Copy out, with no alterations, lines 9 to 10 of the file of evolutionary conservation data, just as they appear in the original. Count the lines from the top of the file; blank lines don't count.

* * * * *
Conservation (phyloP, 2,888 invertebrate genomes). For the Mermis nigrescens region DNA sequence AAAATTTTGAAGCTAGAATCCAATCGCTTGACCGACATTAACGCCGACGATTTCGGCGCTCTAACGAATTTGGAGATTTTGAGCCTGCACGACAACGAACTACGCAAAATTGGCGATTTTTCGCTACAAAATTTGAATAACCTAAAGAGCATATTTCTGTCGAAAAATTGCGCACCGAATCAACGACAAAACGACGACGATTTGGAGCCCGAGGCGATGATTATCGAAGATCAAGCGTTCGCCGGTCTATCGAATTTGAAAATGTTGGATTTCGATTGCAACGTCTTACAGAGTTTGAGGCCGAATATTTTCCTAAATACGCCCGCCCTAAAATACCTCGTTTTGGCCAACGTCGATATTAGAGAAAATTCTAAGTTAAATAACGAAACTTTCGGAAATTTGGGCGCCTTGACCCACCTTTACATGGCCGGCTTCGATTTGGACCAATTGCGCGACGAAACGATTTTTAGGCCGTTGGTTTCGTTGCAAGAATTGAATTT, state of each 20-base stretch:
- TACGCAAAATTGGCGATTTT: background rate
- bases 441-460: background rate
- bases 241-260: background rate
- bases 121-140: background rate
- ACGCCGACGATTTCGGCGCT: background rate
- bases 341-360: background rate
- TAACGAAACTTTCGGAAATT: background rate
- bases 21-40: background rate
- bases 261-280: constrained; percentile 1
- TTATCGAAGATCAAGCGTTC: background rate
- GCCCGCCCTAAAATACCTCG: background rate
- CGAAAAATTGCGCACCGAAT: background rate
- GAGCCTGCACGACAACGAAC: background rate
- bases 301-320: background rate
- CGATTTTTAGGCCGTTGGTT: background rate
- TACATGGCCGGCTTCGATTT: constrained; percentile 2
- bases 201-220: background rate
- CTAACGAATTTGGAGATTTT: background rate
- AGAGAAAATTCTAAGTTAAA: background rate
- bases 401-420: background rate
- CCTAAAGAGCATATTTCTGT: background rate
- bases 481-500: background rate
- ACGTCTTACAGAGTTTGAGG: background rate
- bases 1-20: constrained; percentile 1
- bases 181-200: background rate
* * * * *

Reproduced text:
- bases 21-40: background rate
- bases 261-280: constrained; percentile 1